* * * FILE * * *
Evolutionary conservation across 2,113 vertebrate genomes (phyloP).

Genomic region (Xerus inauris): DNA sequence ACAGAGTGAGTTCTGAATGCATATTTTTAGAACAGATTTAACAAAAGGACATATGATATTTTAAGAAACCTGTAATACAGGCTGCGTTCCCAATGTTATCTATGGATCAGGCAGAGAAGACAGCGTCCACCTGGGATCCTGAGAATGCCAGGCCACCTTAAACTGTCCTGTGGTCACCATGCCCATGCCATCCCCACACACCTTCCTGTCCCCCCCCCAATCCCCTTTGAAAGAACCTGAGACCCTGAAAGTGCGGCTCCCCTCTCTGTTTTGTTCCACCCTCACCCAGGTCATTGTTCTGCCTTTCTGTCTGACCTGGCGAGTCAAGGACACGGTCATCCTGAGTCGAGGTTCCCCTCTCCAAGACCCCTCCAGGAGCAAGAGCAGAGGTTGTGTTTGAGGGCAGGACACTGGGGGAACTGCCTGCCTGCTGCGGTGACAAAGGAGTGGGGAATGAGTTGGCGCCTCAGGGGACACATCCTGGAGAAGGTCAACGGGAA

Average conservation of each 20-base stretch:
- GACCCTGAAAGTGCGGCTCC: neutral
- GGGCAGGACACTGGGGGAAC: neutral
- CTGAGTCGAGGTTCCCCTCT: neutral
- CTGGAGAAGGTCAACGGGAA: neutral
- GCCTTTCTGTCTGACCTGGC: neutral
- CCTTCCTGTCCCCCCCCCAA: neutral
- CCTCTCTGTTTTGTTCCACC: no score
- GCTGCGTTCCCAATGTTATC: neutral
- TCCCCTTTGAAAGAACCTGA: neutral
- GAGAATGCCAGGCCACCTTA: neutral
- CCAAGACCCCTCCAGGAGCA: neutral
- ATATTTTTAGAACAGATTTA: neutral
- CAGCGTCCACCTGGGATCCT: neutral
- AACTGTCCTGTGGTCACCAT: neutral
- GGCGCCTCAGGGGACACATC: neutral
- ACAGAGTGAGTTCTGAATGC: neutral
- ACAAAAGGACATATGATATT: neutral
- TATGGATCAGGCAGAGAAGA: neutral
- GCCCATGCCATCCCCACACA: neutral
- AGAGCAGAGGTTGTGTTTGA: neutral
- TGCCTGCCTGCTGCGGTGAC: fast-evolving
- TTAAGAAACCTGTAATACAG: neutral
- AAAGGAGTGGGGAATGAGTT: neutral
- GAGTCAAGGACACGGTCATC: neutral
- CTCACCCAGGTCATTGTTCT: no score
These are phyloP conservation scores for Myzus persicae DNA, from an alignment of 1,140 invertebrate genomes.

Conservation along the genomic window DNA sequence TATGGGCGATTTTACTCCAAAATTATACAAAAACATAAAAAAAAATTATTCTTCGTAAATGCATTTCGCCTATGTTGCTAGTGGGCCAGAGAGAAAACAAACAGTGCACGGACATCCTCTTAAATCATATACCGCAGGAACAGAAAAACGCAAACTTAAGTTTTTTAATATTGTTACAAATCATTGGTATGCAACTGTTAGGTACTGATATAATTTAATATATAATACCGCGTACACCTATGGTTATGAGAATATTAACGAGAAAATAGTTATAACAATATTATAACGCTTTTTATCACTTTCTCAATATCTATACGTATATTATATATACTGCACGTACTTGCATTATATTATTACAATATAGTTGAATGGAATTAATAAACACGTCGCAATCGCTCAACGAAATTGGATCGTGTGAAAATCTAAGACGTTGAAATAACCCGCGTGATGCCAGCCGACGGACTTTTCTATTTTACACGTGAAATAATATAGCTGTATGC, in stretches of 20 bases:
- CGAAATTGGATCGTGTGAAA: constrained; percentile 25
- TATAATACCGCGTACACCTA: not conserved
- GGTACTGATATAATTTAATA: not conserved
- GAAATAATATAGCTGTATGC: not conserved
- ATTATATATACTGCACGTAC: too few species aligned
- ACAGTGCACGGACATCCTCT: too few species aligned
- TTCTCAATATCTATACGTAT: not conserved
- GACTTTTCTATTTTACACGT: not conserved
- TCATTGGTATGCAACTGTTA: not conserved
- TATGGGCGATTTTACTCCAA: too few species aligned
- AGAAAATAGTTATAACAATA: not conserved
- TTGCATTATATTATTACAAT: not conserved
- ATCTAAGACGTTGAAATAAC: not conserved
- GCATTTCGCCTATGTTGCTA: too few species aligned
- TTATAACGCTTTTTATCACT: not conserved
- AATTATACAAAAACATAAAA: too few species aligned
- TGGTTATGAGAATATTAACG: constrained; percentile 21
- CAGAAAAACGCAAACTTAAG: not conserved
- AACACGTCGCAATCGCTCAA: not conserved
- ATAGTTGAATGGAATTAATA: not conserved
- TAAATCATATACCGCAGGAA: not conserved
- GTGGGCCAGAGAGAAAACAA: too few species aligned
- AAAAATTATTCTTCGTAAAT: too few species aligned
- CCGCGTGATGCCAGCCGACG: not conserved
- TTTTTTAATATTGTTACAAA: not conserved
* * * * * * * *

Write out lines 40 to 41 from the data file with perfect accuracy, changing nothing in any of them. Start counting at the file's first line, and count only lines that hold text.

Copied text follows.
- TATGGGCGATTTTACTCCAA: too few species aligned
- AGAAAATAGTTATAACAATA: not conserved